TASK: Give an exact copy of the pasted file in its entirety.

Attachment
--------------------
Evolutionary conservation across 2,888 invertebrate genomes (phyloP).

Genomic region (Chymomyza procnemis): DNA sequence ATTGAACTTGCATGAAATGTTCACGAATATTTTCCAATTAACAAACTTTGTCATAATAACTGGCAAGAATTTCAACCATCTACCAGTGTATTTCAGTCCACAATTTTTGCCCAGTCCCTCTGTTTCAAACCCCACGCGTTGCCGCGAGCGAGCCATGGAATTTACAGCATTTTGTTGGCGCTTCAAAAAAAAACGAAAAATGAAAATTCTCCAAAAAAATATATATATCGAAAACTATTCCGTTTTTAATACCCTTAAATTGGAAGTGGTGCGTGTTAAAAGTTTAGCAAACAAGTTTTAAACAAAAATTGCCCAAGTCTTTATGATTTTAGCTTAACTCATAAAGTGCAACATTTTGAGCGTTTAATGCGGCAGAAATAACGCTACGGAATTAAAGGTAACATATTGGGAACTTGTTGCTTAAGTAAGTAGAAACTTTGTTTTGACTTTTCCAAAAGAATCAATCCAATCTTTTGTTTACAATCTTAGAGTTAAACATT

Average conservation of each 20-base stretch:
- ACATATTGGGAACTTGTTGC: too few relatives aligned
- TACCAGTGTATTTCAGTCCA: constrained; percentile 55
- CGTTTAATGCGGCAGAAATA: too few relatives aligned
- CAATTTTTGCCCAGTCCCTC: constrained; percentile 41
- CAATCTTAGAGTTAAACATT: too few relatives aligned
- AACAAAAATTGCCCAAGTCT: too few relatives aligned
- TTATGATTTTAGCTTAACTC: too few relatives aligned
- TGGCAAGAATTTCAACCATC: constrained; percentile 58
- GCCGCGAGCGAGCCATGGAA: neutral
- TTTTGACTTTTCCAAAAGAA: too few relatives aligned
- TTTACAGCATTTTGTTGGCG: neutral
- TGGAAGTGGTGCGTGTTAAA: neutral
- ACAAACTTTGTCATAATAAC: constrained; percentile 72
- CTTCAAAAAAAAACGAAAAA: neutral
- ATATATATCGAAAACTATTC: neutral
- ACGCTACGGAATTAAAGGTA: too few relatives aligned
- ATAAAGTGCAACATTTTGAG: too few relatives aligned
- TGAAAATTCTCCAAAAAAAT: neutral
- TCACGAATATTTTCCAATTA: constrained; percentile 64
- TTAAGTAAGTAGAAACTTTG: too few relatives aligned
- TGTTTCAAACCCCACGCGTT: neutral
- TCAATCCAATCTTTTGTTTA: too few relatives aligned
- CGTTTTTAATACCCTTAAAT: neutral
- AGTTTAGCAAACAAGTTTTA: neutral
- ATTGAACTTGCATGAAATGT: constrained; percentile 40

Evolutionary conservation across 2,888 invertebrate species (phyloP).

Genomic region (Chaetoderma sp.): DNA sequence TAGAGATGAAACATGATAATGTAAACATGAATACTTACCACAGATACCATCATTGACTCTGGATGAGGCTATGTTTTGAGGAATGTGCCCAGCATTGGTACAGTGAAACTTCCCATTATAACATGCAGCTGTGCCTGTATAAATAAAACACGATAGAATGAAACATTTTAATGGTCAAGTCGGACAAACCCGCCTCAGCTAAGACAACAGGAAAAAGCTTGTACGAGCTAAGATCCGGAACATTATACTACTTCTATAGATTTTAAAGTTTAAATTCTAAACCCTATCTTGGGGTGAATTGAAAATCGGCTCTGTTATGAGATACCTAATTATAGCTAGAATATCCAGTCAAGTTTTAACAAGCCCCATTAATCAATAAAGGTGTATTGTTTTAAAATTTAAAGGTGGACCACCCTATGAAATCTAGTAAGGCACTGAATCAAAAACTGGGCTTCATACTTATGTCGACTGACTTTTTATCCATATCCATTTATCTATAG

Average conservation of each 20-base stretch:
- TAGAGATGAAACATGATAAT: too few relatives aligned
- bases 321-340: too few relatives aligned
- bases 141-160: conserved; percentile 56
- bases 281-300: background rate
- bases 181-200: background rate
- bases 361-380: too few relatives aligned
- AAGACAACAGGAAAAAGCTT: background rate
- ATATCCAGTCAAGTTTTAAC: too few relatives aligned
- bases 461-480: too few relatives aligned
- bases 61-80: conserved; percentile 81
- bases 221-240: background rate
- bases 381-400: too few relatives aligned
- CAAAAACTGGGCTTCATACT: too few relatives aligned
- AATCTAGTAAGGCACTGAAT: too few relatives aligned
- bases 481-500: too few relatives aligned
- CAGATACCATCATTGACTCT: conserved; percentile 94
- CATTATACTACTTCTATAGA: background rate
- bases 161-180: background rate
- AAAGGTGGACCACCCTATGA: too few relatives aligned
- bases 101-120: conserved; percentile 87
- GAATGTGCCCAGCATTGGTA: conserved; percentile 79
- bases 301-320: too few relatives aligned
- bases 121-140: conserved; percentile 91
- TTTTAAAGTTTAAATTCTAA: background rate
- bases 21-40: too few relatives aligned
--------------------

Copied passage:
Evolutionary conservation across 2,888 invertebrate genomes (phyloP).

Genomic region (Chymomyza procnemis): DNA sequence ATTGAACTTGCATGAAATGTTCACGAATATTTTCCAATTAACAAACTTTGTCATAATAACTGGCAAGAATTTCAACCATCTACCAGTGTATTTCAGTCCACAATTTTTGCCCAGTCCCTCTGTTTCAAACCCCACGCGTTGCCGCGAGCGAGCCATGGAATTTACAGCATTTTGTTGGCGCTTCAAAAAAAAACGAAAAATGAAAATTCTCCAAAAAAATATATATATCGAAAACTATTCCGTTTTTAATACCCTTAAATTGGAAGTGGTGCGTGTTAAAAGTTTAGCAAACAAGTTTTAAACAAAAATTGCCCAAGTCTTTATGATTTTAGCTTAACTCATAAAGTGCAACATTTTGAGCGTTTAATGCGGCAGAAATAACGCTACGGAATTAAAGGTAACATATTGGGAACTTGTTGCTTAAGTAAGTAGAAACTTTGTTTTGACTTTTCCAAAAGAATCAATCCAATCTTTTGTTTACAATCTTAGAGTTAAACATT

Average conservation of each 20-base stretch:
- ACATATTGGGAACTTGTTGC: too few relatives aligned
- TACCAGTGTATTTCAGTCCA: constrained; percentile 55
- CGTTTAATGCGGCAGAAATA: too few relatives aligned
- CAATTTTTGCCCAGTCCCTC: constrained; percentile 41
- CAATCTTAGAGTTAAACATT: too few relatives aligned
- AACAAAAATTGCCCAAGTCT: too few relatives aligned
- TTATGATTTTAGCTTAACTC: too few relatives aligned
- TGGCAAGAATTTCAACCATC: constrained; percentile 58
- GCCGCGAGCGAGCCATGGAA: neutral
- TTTTGACTTTTCCAAAAGAA: too few relatives aligned
- TTTACAGCATTTTGTTGGCG: neutral
- TGGAAGTGGTGCGTGTTAAA: neutral
- ACAAACTTTGTCATAATAAC: constrained; percentile 72
- CTTCAAAAAAAAACGAAAAA: neutral
- ATATATATCGAAAACTATTC: neutral
- ACGCTACGGAATTAAAGGTA: too few relatives aligned
- ATAAAGTGCAACATTTTGAG: too few relatives aligned
- TGAAAATTCTCCAAAAAAAT: neutral
- TCACGAATATTTTCCAATTA: constrained; percentile 64
- TTAAGTAAGTAGAAACTTTG: too few relatives aligned
- TGTTTCAAACCCCACGCGTT: neutral
- TCAATCCAATCTTTTGTTTA: too few relatives aligned
- CGTTTTTAATACCCTTAAAT: neutral
- AGTTTAGCAAACAAGTTTTA: neutral
- ATTGAACTTGCATGAAATGT: constrained; percentile 40

Evolutionary conservation across 2,888 invertebrate species (phyloP).

Genomic region (Chaetoderma sp.): DNA sequence TAGAGATGAAACATGATAATGTAAACATGAATACTTACCACAGATACCATCATTGACTCTGGATGAGGCTATGTTTTGAGGAATGTGCCCAGCATTGGTACAGTGAAACTTCCCATTATAACATGCAGCTGTGCCTGTATAAATAAAACACGATAGAATGAAACATTTTAATGGTCAAGTCGGACAAACCCGCCTCAGCTAAGACAACAGGAAAAAGCTTGTACGAGCTAAGATCCGGAACATTATACTACTTCTATAGATTTTAAAGTTTAAATTCTAAACCCTATCTTGGGGTGAATTGAAAATCGGCTCTGTTATGAGATACCTAATTATAGCTAGAATATCCAGTCAAGTTTTAACAAGCCCCATTAATCAATAAAGGTGTATTGTTTTAAAATTTAAAGGTGGACCACCCTATGAAATCTAGTAAGGCACTGAATCAAAAACTGGGCTTCATACTTATGTCGACTGACTTTTTATCCATATCCATTTATCTATAG

Average conservation of each 20-base stretch:
- TAGAGATGAAACATGATAAT: too few relatives aligned
- bases 321-340: too few relatives aligned
- bases 141-160: conserved; percentile 56
- bases 281-300: background rate
- bases 181-200: background rate
- bases 361-380: too few relatives aligned
- AAGACAACAGGAAAAAGCTT: background rate
- ATATCCAGTCAAGTTTTAAC: too few relatives aligned
- bases 461-480: too few relatives aligned
- bases 61-80: conserved; percentile 81
- bases 221-240: background rate
- bases 381-400: too few relatives aligned
- CAAAAACTGGGCTTCATACT: too few relatives aligned
- AATCTAGTAAGGCACTGAAT: too few relatives aligned
- bases 481-500: too few relatives aligned
- CAGATACCATCATTGACTCT: conserved; percentile 94
- CATTATACTACTTCTATAGA: background rate
- bases 161-180: background rate
- AAAGGTGGACCACCCTATGA: too few relatives aligned
- bases 101-120: conserved; percentile 87
- GAATGTGCCCAGCATTGGTA: conserved; percentile 79
- bases 301-320: too few relatives aligned
- bases 121-140: conserved; percentile 91
- TTTTAAAGTTTAAATTCTAA: background rate
- bases 21-40: too few relatives aligned